At least six people have been killed after Storm Ida dumped a month’s worth of rain on parts of the US.
Four of those who died were in New York City, while the other two were in New Jersey, according to NBC.
A state of emergency has been declared after the remnants of a hurricane sparked flash floods, with subway services suspended.
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Last night, New York City suffered its wettest hour on record, with more than 80mm of rain falling in Central Park in the space of 60 minutes.
That eclipsed the previous record of 49mm that was set in the aftermath of Tropical Storm Henri just last month.
Parts of New Jersey and Connecticut are also under a flash flood warning.
The National Weather Service’s New York City Twitter account said: “This emergency was issued due to the ongoing life threatening flash flooding.
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The heaviest rain has pushed east of the Flash Flood Emergency area, with more moderate rainfall the next few hours.”
Flights in and out of Newark airport have been cancelled, and there was widespread disruption on railways.
Newark Liberty Airport’s Twitter account said: “We’re experiencing severe flooding due to tonight’s storm.
“All flight activity is currently suspended and travellers are strongly advised to contact their airline for the latest flight and service resumption information.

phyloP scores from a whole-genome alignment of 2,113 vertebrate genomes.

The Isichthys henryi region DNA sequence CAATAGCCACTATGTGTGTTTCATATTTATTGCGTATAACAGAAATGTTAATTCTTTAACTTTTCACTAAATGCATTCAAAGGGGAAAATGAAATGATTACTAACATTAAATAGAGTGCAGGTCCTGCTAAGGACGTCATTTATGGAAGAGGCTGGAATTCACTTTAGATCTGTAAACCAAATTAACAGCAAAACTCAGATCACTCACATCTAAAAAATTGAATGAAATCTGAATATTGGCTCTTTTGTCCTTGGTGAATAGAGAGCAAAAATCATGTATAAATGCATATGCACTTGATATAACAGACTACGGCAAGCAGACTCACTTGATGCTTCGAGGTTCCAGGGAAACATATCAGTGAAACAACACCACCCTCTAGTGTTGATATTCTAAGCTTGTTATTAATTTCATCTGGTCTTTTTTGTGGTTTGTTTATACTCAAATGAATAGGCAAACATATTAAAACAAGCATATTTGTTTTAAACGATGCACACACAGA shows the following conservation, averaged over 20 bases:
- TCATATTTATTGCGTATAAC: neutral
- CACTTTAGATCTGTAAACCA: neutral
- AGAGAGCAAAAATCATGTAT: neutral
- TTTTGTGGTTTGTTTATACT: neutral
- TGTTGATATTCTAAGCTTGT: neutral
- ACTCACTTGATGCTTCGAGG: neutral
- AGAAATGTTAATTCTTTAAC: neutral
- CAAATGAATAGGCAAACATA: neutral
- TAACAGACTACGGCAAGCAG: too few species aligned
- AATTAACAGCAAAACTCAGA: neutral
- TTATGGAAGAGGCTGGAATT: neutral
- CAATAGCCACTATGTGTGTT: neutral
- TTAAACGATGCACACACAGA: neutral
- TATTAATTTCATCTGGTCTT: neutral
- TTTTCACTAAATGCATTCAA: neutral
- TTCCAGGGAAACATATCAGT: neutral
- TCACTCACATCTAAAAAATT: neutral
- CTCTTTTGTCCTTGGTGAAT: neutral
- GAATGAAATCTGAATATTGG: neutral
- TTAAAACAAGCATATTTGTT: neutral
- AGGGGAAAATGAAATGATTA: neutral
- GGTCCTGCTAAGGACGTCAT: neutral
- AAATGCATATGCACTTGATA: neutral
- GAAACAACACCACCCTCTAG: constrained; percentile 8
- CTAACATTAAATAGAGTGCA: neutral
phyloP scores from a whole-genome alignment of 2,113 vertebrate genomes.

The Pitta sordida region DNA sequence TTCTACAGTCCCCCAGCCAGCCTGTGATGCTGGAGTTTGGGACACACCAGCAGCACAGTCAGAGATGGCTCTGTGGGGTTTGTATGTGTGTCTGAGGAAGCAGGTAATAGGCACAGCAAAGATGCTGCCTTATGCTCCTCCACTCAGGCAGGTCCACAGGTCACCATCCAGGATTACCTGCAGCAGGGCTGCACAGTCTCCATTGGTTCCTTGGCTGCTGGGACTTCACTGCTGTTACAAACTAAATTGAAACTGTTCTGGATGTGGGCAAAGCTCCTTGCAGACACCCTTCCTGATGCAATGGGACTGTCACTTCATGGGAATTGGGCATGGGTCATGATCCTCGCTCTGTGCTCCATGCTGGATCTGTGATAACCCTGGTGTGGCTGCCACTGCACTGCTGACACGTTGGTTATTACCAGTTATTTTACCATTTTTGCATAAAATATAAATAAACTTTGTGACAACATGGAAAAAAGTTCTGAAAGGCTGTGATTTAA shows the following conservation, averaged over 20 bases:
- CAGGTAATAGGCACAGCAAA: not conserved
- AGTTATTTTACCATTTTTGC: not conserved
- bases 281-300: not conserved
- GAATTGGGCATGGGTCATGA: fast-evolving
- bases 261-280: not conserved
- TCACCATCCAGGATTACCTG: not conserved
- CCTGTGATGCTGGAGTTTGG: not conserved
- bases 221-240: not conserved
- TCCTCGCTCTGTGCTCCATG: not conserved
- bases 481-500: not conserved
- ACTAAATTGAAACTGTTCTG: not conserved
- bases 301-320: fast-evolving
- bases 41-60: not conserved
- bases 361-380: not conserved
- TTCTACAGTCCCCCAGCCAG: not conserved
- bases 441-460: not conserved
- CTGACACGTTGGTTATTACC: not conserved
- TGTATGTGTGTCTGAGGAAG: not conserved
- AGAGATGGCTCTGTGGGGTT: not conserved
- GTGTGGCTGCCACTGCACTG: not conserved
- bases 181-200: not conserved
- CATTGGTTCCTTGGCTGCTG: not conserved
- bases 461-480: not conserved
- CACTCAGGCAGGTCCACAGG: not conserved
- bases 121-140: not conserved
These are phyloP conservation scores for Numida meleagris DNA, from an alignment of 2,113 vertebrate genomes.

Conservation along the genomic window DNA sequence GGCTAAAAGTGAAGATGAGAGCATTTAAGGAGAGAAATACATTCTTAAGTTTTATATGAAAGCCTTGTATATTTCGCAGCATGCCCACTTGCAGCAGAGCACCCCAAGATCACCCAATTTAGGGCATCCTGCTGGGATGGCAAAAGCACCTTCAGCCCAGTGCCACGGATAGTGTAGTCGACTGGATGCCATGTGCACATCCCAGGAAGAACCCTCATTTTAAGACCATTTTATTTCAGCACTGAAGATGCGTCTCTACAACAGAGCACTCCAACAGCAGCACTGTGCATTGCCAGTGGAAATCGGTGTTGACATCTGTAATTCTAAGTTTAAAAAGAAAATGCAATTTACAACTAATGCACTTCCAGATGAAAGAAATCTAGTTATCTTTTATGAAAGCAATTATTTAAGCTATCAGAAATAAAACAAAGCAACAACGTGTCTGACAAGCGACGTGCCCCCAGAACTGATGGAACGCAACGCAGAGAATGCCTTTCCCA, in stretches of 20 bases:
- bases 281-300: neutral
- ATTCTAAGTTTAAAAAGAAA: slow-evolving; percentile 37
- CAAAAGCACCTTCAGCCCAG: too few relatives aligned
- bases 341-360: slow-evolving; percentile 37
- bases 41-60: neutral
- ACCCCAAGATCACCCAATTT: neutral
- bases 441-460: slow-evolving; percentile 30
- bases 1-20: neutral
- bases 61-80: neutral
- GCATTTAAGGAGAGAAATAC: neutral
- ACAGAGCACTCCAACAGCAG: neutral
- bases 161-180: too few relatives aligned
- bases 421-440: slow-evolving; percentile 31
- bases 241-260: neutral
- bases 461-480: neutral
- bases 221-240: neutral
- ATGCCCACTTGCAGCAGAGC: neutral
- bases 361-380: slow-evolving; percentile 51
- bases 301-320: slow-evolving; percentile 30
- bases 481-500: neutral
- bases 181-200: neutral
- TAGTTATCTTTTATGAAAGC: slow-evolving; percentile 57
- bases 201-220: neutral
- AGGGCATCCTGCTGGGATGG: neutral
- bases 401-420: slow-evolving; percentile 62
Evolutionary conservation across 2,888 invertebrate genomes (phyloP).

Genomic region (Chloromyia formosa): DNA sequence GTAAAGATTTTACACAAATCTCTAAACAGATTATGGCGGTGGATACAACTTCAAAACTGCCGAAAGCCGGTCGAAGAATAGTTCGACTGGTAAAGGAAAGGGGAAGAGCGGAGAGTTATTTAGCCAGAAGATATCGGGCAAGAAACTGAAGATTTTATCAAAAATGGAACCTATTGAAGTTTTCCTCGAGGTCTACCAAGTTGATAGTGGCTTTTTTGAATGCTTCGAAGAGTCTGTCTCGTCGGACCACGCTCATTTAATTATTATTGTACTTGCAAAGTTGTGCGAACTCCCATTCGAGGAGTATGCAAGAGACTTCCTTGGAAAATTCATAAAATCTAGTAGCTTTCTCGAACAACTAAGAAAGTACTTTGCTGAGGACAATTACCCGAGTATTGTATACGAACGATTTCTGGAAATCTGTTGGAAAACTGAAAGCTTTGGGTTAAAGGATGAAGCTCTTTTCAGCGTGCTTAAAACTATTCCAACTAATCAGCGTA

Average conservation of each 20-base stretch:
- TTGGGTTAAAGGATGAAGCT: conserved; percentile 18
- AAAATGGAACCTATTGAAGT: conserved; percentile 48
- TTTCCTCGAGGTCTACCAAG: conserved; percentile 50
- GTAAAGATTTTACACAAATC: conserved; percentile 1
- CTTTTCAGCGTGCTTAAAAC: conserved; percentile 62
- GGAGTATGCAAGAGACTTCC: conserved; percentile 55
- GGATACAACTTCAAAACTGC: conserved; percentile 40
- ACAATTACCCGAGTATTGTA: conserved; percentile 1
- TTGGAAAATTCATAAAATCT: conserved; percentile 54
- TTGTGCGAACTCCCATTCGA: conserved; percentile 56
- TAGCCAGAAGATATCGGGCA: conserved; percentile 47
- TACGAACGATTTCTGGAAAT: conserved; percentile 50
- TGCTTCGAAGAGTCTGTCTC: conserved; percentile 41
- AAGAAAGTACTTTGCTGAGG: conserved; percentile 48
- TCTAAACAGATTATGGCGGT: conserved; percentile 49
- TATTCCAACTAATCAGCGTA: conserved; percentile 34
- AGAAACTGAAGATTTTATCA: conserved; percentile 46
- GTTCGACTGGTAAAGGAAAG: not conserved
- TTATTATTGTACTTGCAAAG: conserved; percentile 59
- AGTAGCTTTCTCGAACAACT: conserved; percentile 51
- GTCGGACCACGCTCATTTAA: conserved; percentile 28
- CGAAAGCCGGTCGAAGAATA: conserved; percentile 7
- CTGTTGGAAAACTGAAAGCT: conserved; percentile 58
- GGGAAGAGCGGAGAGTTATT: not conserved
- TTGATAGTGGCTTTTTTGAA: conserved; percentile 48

“Passengers are being diverted from ground-level flooded areas.”
Announcing a state of emergency, New York City mayor Bill de Blasio said: “I’m declaring a state of emergency in New York City tonight.
“We’re enduring a historic weather event tonight with record-breaking rain across the city, brutal flooding and dangerous conditions on our roads.
“Please stay off the streets tonight and let our first responders and emergency services get their work done.
“If you’re thinking of going outside, don’t. Stay off the subways. Stay off the roads. Don’t drive into these heavy waters.
New York State’s governor Kathy Hochul has directed state-wide agencies to prepare to respond to emergency situations.
At least one tornado hit New Jersey, with posts on social media showing houses reduced to rubble by strong winds.
When Ida made landfall in Louisiana as a hurricane at the weekend, it left the city of New Orleans without electricity and caused huge amounts of damage.
The latest wave of devastation caused by Hurricane Ida comes as the UN warned that weather disasters are striking the world four to five times more often and causing seven times more damage than in the 1970s.